One Car, Two Visions: Sales Versus Engineering

Checklists identifying the areas of improvement. Using these lists, young employees at Sayama Plant tackled the challenge of improving their own process. Efforts such as these resulted in several upward adjustments in production volume while minimizing new investments.

<< 1. Developing a Car with a Roomy Interior
<< 2. Target Concept: A Personal Jet
<< 3. A Decision by Sayama Plant
<< 4. One Car, Two Visions: Sales Versus Engineering
<< 5. The Concept that Overcame the Adversity
<< 6. A Simultaneous Launching through Three Sales Channels and the Challenge of Increased Production
<< 7. Beginning a New Odyssey in North America

The plan for facilities investments needed in preparation for Odyssey production was well under way at the Sayama Plant, but the Sales Division in Japan remained skeptical about the new car and its chances for success in the market. At the time 70 percent of “one-box” cars were powered by diesel motors. However, the Domestic Sales wanted a one-box car with a sliding door, just like those of other manufacturers. In fact, more and more Honda owners were switching to other brands in order to get them.

“Diesel engines may have been acceptable in the past when the safety or the environment was not so important issue,” said Odagaki. “But the Odyssey was to reflect the way family cars would look in the future. I insisted on this, perhaps with a certain amount of self-praise. I said we could change the world by introducing this car, and I maintained that we should release it as soon as possible. I tried my best to convince them, saying we could build it at our existing plant using the existing facilities and Accord parts, and that the required investment and development time could be kept to the absolute minimum.”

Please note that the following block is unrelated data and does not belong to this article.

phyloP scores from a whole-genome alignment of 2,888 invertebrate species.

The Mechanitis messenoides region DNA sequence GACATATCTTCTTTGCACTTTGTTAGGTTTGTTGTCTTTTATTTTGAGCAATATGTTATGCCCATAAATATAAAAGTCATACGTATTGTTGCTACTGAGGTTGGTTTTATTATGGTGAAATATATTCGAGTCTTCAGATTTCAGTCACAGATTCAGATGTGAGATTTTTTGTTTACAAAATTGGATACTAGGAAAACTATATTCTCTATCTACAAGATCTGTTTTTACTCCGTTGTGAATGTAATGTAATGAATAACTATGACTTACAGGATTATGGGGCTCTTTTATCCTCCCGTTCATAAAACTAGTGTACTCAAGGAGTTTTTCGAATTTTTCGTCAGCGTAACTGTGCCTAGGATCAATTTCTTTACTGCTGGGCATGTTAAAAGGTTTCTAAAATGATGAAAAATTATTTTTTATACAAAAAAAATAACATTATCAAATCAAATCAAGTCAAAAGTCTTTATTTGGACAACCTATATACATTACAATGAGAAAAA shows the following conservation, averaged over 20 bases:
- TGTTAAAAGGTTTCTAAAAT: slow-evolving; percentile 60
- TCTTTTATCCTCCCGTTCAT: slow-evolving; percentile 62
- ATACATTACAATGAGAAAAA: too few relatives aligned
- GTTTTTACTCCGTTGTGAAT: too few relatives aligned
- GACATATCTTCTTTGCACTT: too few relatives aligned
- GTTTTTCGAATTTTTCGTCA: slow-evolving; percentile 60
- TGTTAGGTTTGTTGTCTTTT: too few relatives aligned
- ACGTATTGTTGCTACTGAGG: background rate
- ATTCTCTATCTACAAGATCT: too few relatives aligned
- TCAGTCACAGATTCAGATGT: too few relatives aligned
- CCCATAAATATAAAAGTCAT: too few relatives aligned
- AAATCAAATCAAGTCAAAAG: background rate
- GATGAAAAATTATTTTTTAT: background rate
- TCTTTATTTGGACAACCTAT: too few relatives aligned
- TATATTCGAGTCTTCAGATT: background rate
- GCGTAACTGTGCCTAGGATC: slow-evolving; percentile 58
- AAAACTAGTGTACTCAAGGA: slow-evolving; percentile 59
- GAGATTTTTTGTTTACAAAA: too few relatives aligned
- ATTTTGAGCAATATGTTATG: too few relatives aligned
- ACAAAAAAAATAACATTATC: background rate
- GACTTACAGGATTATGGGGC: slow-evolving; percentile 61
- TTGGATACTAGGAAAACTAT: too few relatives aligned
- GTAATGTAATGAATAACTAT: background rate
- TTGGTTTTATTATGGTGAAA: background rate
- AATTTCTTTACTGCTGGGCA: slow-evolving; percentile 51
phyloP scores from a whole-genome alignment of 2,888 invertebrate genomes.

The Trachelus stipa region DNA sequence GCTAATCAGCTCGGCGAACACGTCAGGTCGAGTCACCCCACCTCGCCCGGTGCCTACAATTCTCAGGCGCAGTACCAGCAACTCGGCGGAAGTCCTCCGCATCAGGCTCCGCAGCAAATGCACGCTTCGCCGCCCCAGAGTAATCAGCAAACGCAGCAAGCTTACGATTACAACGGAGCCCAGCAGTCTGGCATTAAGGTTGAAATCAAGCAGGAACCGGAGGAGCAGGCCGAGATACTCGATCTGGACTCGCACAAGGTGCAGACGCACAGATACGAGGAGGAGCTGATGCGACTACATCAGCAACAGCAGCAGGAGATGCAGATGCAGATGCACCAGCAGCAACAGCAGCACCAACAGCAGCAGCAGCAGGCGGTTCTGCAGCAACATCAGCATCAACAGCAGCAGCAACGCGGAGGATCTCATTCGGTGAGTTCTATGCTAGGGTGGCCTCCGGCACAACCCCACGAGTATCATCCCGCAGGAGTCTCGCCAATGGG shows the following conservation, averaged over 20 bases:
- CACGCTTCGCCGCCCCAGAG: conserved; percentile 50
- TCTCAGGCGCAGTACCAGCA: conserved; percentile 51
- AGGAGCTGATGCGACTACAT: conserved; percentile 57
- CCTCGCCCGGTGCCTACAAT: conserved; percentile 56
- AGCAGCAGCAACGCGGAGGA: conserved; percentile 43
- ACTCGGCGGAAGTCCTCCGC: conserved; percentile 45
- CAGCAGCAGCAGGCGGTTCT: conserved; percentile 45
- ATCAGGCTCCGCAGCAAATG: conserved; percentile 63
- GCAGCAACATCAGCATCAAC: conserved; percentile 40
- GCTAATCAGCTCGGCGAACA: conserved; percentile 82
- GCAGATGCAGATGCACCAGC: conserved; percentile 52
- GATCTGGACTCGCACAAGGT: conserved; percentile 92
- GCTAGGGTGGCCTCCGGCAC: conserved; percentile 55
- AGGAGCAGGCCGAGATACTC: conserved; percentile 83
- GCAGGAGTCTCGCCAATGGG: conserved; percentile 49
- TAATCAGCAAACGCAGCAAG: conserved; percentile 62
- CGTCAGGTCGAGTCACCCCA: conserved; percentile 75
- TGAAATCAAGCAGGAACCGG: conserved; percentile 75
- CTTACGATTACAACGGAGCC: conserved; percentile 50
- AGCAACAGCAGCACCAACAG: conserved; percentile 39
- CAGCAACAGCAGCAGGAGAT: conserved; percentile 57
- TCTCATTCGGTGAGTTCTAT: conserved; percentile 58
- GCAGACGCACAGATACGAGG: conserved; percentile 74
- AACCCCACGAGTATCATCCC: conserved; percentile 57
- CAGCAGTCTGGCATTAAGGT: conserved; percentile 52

Sales management was not to be won over so quickly, but Odagaki and his team members simply would not give up. Instead, they focused on the challenge of making a more effective presentation the next time around. After careful consideration, they decided to use illustrations to explain concepts that mere words would make difficult to understand. Illustrations, for example, could show how easily the seats could be stored and lifted, and which functions were used when and in what way.

The team employed a one-quarter scale model and full-size Styrofoam package model in its presentation at the Corporate Strategic Meeting and Special Reporting Session. It made no difference to them that the full-scale mock-up consumed a significant amount of space within the conference area, since they wanted the decision-makers to actually get into it. In fact, they knew that was essential to gaining the support they needed.

Also explained at these meetings were sample use patterns based on various applications. Among the several simulations the team presented was one describing the vehicle’s benefit to golfing enthusiasts, a point well taken by the sales managers. The team explained: “This one can carry four golf bags without having to stack them on top of one another. Furthermore, people won’t mistake your car parked at the clubhouse entrance for some generic shuttle bus hired by the club.”

Nobuhiko Kawamoto, Honda’s president, in summarizing the overall response immediately expressed his support for the Odyssey project. However, North American Sales did not show much interest in the new minivan, which was less powerful and smaller in size than its U.S. counterparts. The upper-level representatives from Japanese Sales showed their reluctance due to the car’s divergence from traditional one-box models.
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